Image courtesy of Amazon Studios/Victoria Bettencourt.
Ask yourself: under what circumstance might you witness Bella Hadid, Gigi Goode, Chika, Demi Moore, Rico Nasty, Paris Hilton, and Luenell all together in the same room? The answer, it appears, would be the annual Savage x Fenty fashion show, which premieres on Amazon Prime on October 2.
The Savage x Fenty presentation has re-written the rules of what a fashion show could be (and sent a subtle message to the Victoria’s Secrets of the world that if they’re not going to be an inclusive lingerie brand, they can go ahead and just keep it). Similar to the now-defunct Victoria’s Secret Fashion Show, the Savage x Fenty show is part-concert, part-runway performance, and all commercial. Where it differs, at least, in terms of its structure as a televised event (on streaming, anyway), is that this time, it is part-documentary—and gives us some insight into Rihanna’s creative process as the mastermind behind the brand.
One such insight is that, it turns out Rihanna is, like many of us, tempted to touch the things she sees in museums. “Wherever I see a fabric, the first thing I want to do is touch it,” she said. “And I get into a lot of trouble in museums because of that.” It’s clear that no matter where she goes—whether she’s in Paris or Japan or New York—Rihanna is such a designer at heart that she feels the need to put her hands on any kind of textile she comes across. Someone should probably introduce her to the Please Touch Museum in Philadelphia (where, like the name suggests, you are allowed to touch just about everything).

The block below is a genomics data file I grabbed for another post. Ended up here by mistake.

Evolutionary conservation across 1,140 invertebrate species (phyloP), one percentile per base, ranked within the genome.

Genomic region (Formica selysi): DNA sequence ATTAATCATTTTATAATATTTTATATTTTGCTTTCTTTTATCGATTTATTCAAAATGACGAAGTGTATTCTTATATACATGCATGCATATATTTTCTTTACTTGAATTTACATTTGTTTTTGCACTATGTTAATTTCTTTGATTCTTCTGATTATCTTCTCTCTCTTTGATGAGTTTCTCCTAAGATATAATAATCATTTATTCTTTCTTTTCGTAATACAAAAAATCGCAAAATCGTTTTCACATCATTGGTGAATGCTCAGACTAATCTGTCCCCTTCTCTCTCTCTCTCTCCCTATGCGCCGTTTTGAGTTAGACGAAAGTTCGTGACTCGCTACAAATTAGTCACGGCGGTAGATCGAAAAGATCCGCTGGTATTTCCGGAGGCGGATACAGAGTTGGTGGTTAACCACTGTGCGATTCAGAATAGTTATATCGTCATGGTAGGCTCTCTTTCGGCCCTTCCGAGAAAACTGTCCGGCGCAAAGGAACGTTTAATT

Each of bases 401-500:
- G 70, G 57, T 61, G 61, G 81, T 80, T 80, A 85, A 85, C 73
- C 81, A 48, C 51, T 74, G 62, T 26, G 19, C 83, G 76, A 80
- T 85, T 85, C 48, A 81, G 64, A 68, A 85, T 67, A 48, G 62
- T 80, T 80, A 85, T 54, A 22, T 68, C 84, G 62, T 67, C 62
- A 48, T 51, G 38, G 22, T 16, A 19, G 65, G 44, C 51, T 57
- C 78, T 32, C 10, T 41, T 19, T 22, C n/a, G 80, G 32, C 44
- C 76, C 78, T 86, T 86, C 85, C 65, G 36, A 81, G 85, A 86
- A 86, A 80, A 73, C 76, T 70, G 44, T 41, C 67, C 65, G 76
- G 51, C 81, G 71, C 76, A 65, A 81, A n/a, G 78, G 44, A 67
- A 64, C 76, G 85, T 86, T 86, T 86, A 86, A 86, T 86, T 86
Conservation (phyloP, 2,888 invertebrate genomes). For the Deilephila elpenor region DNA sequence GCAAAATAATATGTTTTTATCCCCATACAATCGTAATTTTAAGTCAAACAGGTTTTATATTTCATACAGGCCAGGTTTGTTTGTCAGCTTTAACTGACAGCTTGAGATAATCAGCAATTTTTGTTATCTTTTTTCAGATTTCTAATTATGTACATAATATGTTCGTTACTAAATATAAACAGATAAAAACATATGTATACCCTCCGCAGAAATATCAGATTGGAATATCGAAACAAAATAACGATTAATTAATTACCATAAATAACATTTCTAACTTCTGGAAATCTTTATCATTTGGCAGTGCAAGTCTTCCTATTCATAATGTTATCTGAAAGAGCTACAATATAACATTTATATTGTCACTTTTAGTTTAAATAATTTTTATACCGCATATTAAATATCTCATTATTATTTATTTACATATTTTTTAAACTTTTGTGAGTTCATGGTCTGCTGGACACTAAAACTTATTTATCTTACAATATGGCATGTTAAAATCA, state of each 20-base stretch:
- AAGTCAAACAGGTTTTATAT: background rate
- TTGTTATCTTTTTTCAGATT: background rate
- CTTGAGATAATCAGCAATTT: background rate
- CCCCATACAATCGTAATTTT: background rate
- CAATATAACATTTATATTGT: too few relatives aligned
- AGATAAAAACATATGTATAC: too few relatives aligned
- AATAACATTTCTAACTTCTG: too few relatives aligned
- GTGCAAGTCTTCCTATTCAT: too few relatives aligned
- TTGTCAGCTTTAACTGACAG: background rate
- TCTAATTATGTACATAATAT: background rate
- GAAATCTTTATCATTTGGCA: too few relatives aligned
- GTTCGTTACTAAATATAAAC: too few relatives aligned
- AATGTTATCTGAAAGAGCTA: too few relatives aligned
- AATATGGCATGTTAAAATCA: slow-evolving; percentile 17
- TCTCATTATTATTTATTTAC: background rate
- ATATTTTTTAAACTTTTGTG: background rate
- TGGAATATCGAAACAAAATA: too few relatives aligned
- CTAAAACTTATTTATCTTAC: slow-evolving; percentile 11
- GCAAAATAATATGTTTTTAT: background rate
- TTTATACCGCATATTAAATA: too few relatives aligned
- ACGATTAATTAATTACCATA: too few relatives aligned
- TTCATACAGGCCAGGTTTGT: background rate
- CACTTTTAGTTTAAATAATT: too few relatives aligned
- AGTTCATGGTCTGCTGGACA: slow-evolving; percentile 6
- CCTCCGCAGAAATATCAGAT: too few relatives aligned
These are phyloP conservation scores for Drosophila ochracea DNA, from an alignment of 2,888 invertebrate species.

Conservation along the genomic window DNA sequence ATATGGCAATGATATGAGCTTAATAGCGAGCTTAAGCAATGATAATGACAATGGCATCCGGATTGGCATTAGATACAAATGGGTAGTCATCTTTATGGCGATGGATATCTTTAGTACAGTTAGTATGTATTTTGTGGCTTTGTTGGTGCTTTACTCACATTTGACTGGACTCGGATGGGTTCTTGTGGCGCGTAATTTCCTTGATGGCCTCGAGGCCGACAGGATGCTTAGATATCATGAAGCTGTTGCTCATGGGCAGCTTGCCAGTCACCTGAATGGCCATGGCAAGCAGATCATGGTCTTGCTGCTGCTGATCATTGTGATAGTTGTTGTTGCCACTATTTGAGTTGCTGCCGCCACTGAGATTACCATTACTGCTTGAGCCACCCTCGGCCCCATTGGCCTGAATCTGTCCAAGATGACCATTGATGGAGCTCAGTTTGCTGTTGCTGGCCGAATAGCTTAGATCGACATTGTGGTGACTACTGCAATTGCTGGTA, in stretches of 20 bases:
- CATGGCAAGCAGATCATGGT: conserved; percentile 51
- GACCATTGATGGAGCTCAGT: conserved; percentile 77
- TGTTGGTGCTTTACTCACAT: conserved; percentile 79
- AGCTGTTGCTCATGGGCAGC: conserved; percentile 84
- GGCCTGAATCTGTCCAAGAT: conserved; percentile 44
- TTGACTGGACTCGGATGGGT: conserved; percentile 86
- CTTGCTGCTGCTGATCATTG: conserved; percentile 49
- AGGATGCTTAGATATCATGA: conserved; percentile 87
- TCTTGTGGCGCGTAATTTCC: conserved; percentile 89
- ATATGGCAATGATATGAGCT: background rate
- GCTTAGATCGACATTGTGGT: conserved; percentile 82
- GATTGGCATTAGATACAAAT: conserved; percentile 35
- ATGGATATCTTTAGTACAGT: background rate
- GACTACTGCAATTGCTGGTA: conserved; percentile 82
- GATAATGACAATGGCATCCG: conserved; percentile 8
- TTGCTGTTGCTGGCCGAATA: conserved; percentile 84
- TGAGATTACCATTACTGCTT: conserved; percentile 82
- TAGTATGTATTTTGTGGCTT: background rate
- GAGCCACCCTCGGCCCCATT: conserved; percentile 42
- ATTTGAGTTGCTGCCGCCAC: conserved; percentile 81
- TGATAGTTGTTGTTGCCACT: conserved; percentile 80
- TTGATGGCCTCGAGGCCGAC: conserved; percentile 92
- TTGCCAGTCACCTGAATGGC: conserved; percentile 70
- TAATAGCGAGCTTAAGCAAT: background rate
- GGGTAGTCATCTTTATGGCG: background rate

Rihanna has made an empire out of putting an emphasis on making sure that any person of all genders and body types can feel confident in an article of clothing she sells on Savage x Fenty’s site (and it’s notable, this year, how many men of varying sizes appear throughout the performance to show just how much they are indeed feeling themselves in those Fenty boxers and jammies). Last year’s show, also known as “Savage x Fenty: Vol. 1” showed us what Normani (an ambassador of the brand) could do when given space to be the burlesque belle of the ball. The year before that, Slick Woods flaunted her baby bump on the runway and then promptly left the show to give birth.
Despite the lack of an IRL audience, at “Savage X Fenty: Vol. 2,” there are performances by Rosalía, Roddy Ricch, Ella Mai, Miguel, Travis Scott, and Bad Bunny. There are appearances from models, actors, dancers, and all-around icons galore. Plus, there are behind-the-scenes peeks into Business Rihanna’s creative process, which, this year, gives you just a taste of what we imagine could be included in her official documentary when it premieres next summer.
Related: Normani Was the Real Star of the Savage x Fenty Fashion Show
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